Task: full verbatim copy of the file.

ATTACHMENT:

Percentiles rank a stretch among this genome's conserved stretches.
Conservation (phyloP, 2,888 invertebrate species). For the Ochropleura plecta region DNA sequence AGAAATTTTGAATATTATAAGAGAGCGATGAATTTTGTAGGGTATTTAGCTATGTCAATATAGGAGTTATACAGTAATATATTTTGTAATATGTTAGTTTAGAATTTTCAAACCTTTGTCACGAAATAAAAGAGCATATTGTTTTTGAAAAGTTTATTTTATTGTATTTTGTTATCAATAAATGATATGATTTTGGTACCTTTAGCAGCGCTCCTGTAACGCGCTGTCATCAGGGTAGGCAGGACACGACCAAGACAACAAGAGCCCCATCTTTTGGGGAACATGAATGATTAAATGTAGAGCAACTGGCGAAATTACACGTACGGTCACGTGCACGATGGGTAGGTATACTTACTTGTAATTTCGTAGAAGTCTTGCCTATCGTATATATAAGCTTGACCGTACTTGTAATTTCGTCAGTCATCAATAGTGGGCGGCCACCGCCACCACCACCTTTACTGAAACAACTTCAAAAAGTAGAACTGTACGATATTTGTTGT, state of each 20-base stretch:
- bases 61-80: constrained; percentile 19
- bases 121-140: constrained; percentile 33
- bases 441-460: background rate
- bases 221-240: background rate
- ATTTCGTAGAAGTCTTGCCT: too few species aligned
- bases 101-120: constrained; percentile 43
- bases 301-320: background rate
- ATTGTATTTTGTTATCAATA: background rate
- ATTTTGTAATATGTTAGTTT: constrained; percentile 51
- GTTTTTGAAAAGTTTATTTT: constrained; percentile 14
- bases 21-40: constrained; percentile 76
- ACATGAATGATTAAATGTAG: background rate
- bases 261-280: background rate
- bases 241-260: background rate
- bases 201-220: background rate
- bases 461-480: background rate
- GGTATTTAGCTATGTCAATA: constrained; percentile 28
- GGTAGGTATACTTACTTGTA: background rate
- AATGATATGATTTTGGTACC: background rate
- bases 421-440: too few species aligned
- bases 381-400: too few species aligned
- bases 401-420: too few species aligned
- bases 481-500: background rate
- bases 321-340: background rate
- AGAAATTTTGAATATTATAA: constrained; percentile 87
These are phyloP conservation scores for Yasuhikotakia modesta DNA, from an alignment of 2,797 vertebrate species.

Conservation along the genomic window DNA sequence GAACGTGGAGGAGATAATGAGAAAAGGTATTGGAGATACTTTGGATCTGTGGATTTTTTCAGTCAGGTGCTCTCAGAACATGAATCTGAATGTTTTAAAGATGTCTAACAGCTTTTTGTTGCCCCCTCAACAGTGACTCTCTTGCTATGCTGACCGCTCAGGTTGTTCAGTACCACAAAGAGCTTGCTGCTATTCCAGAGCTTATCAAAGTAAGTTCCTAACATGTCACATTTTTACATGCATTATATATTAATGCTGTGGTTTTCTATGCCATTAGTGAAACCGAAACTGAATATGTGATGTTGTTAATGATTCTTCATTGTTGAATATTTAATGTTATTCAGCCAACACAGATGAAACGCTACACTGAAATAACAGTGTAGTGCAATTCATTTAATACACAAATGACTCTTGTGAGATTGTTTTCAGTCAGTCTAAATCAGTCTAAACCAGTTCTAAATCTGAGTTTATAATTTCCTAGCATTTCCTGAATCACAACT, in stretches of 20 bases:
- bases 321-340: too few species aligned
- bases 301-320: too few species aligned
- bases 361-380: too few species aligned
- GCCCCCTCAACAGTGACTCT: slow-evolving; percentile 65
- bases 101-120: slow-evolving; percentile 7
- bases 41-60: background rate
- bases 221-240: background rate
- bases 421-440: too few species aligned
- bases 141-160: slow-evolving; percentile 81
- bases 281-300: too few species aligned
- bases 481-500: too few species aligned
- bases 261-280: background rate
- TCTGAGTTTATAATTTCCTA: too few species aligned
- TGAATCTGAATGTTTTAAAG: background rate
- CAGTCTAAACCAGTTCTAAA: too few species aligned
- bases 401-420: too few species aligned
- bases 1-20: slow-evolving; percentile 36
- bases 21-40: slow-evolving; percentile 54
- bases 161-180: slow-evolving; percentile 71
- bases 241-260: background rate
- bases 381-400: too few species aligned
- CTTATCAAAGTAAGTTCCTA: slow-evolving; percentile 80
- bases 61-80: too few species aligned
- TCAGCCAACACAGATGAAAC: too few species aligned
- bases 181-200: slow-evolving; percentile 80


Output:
Percentiles rank a stretch among this genome's conserved stretches.
Conservation (phyloP, 2,888 invertebrate species). For the Ochropleura plecta region DNA sequence AGAAATTTTGAATATTATAAGAGAGCGATGAATTTTGTAGGGTATTTAGCTATGTCAATATAGGAGTTATACAGTAATATATTTTGTAATATGTTAGTTTAGAATTTTCAAACCTTTGTCACGAAATAAAAGAGCATATTGTTTTTGAAAAGTTTATTTTATTGTATTTTGTTATCAATAAATGATATGATTTTGGTACCTTTAGCAGCGCTCCTGTAACGCGCTGTCATCAGGGTAGGCAGGACACGACCAAGACAACAAGAGCCCCATCTTTTGGGGAACATGAATGATTAAATGTAGAGCAACTGGCGAAATTACACGTACGGTCACGTGCACGATGGGTAGGTATACTTACTTGTAATTTCGTAGAAGTCTTGCCTATCGTATATATAAGCTTGACCGTACTTGTAATTTCGTCAGTCATCAATAGTGGGCGGCCACCGCCACCACCACCTTTACTGAAACAACTTCAAAAAGTAGAACTGTACGATATTTGTTGT, state of each 20-base stretch:
- bases 61-80: constrained; percentile 19
- bases 121-140: constrained; percentile 33
- bases 441-460: background rate
- bases 221-240: background rate
- ATTTCGTAGAAGTCTTGCCT: too few species aligned
- bases 101-120: constrained; percentile 43
- bases 301-320: background rate
- ATTGTATTTTGTTATCAATA: background rate
- ATTTTGTAATATGTTAGTTT: constrained; percentile 51
- GTTTTTGAAAAGTTTATTTT: constrained; percentile 14
- bases 21-40: constrained; percentile 76
- ACATGAATGATTAAATGTAG: background rate
- bases 261-280: background rate
- bases 241-260: background rate
- bases 201-220: background rate
- bases 461-480: background rate
- GGTATTTAGCTATGTCAATA: constrained; percentile 28
- GGTAGGTATACTTACTTGTA: background rate
- AATGATATGATTTTGGTACC: background rate
- bases 421-440: too few species aligned
- bases 381-400: too few species aligned
- bases 401-420: too few species aligned
- bases 481-500: background rate
- bases 321-340: background rate
- AGAAATTTTGAATATTATAA: constrained; percentile 87
These are phyloP conservation scores for Yasuhikotakia modesta DNA, from an alignment of 2,797 vertebrate species.

Conservation along the genomic window DNA sequence GAACGTGGAGGAGATAATGAGAAAAGGTATTGGAGATACTTTGGATCTGTGGATTTTTTCAGTCAGGTGCTCTCAGAACATGAATCTGAATGTTTTAAAGATGTCTAACAGCTTTTTGTTGCCCCCTCAACAGTGACTCTCTTGCTATGCTGACCGCTCAGGTTGTTCAGTACCACAAAGAGCTTGCTGCTATTCCAGAGCTTATCAAAGTAAGTTCCTAACATGTCACATTTTTACATGCATTATATATTAATGCTGTGGTTTTCTATGCCATTAGTGAAACCGAAACTGAATATGTGATGTTGTTAATGATTCTTCATTGTTGAATATTTAATGTTATTCAGCCAACACAGATGAAACGCTACACTGAAATAACAGTGTAGTGCAATTCATTTAATACACAAATGACTCTTGTGAGATTGTTTTCAGTCAGTCTAAATCAGTCTAAACCAGTTCTAAATCTGAGTTTATAATTTCCTAGCATTTCCTGAATCACAACT, in stretches of 20 bases:
- bases 321-340: too few species aligned
- bases 301-320: too few species aligned
- bases 361-380: too few species aligned
- GCCCCCTCAACAGTGACTCT: slow-evolving; percentile 65
- bases 101-120: slow-evolving; percentile 7
- bases 41-60: background rate
- bases 221-240: background rate
- bases 421-440: too few species aligned
- bases 141-160: slow-evolving; percentile 81
- bases 281-300: too few species aligned
- bases 481-500: too few species aligned
- bases 261-280: background rate
- TCTGAGTTTATAATTTCCTA: too few species aligned
- TGAATCTGAATGTTTTAAAG: background rate
- CAGTCTAAACCAGTTCTAAA: too few species aligned
- bases 401-420: too few species aligned
- bases 1-20: slow-evolving; percentile 36
- bases 21-40: slow-evolving; percentile 54
- bases 161-180: slow-evolving; percentile 71
- bases 241-260: background rate
- bases 381-400: too few species aligned
- CTTATCAAAGTAAGTTCCTA: slow-evolving; percentile 80
- bases 61-80: too few species aligned
- TCAGCCAACACAGATGAAAC: too few species aligned
- bases 181-200: slow-evolving; percentile 80